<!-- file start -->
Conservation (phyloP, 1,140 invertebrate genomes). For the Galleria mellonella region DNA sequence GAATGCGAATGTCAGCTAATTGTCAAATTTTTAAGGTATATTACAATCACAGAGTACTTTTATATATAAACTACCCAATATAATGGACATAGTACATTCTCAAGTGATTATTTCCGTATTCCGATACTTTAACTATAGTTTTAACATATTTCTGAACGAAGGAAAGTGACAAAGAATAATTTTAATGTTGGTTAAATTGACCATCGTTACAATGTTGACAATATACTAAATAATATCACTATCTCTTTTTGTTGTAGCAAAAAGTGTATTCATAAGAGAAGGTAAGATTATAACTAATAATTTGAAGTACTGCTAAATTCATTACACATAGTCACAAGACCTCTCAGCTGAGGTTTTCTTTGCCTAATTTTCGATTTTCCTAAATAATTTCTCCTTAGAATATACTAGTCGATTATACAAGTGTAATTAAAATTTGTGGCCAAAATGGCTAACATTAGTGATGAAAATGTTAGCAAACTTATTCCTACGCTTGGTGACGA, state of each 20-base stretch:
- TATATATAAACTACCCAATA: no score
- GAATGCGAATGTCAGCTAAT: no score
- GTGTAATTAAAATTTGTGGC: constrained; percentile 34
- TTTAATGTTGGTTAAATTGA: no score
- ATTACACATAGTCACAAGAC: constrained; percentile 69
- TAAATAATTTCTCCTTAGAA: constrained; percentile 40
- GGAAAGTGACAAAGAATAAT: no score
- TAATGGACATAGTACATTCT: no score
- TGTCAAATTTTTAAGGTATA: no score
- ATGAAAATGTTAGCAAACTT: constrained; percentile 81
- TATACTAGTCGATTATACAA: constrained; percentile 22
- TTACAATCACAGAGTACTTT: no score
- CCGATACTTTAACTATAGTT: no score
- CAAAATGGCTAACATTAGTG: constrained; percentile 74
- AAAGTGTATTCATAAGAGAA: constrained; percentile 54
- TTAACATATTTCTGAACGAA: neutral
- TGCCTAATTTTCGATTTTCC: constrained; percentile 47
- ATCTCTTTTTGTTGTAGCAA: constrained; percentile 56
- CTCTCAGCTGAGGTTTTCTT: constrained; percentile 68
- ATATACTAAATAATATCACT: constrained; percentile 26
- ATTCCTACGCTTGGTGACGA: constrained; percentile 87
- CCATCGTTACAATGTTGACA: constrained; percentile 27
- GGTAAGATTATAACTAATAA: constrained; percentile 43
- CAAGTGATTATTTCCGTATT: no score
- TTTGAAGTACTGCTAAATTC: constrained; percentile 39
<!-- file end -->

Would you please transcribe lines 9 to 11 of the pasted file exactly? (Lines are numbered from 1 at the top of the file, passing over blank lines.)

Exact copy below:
- TAATGGACATAGTACATTCT: no score
- TGTCAAATTTTTAAGGTATA: no score
- ATGAAAATGTTAGCAAACTT: constrained; percentile 81